Kurt Warner created a YouTube video this summer about Derek Carr's aggressive nature or lack thereof. It caused a stir online, with many of his detractors using it as an I told you so moment getting validation from a hall of fame quarterback.
Many people misinterpreted the video because Warner didn't show Carr missing people deep. He pointed out Carr's lack of anticipation to the second level of the field, which is the missing piece from his game. Greg Cosell touched on this as well when breaking down Carr this summer for Fantasy Points.
When a quarterback can't anticipate open windows, it is hard for them to be aggressive. A quarterback with the mindset of Carr, who likes to avoid mistakes, will not pull the trigger if he feels he is late with the throw. It leads to more check-downs, and the Las Vegas Raiders offense couldn't rely on explosive plays.
For most of Carr's career, quarterback coaches would call him a see-it thrower. This means he has to see the player open to throw the football instead of throwing him open.
A great example is this play versus the Tennessee Titans from 2019. Carr has Darren Waller open on the Crosser but waits until he is open to throw a late ball to the tight end for a significant gain.
2020 is where he started to grow in this area. As the season was winding down, the Raiders quarterback started to challenge windows more often in desperation to keep up with a horrible defense. Using PFF metrics, in the second half of the season, Carr had an average target depth of 9.2(7th in the NFL).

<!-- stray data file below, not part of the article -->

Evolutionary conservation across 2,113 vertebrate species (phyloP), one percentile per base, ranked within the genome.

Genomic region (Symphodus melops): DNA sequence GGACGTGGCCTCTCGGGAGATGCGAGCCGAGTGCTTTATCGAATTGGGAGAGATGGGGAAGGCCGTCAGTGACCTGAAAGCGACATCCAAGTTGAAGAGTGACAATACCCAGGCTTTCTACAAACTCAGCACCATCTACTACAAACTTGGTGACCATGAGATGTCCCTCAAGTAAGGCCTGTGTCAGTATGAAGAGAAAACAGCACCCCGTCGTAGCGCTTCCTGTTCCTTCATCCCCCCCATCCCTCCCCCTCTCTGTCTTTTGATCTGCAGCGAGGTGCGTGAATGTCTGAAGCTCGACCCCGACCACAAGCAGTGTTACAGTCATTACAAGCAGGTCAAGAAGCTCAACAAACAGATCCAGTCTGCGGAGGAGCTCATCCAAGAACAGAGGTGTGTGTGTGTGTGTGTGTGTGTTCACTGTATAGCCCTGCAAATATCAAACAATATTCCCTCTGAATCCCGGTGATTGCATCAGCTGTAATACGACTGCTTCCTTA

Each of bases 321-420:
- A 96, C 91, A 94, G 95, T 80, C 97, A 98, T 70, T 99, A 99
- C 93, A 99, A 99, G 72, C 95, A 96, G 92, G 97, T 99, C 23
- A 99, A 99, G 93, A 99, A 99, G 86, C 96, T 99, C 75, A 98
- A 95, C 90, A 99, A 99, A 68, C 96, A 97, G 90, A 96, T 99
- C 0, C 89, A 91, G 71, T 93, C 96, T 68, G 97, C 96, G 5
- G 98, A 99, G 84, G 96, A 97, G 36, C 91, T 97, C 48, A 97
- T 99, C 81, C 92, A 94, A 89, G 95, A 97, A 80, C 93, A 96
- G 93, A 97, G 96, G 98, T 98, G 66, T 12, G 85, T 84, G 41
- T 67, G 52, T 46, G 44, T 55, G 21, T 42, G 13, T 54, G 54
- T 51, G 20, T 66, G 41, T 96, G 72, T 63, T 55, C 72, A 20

Flash forward to 2021, and after three weeks, it has become a natural feel for the former Fresno State Bulldog. His aggressiveness has fans excited, and it has helped him lead the league in yards with a YPA of 8.8. According to PFF, his average depth target is at a career-high of 9.6, and 16.7% of his passing attempts are 20 plus yards in the air.
Here are examples of Carr's growth with anticipation and it’s helping him become an MVP candidate.
3rd and 13 Sail concept vs. Miami Dolphins.
The first play is from last Sunday's match with the Miami Dolphins. The Raiders come out in a 3x1 alignment with trips to Carr's left. The play is a variation of the Sail Concept. A corner or out route from the inside(primary) mixed with a go route on the outside. Dolphins are in cover 0 pre-snap, displaying they are sending a blitz.
After the snap, the Dolphins switch to cover 3 to confuse Carr. The quarterback reads it correctly and sees an open window between Byron Jones and the outside corner. Jones does a great job of staying with Waller knowing he has the outer corner with help to anything outside.
However, he didn't account for Carr anticipating the window and throwing this ball before Waller clears Jones. He throws a perfect ball high where only Waller can get it for a 23 yard gain on a touchdown drive.
1st and 10 Yankee Concept vs. the Pittsburgh Steelers.
Yankee concept is an everyday west coast offense play with a play-action fake. It can be deadly when defenses are playing single high. Bryan Edwards will be running the dig route while Zay Jones runs the post. The Steelers are sending six with man to man on the backend. Carr will be keying the free safety, and his actions determine where he goes with the football.
Post snap, the free safety back peddles towards the post and even flips his hips. The coverage tells Carr to hit Edwards, who hasn't come out of his break yet. Under pressure, Carr anticipates the throw with a dime on the money to Edwards, helping him beat the tight coverage.
These are just two examples of why Carr's growth with anticipation has his game at a level we haven't seen. Drew Brees said the difference between elite quarterbacks and normal ones is anticipation. If this continues, it is not that far-fetched for Carr to get there.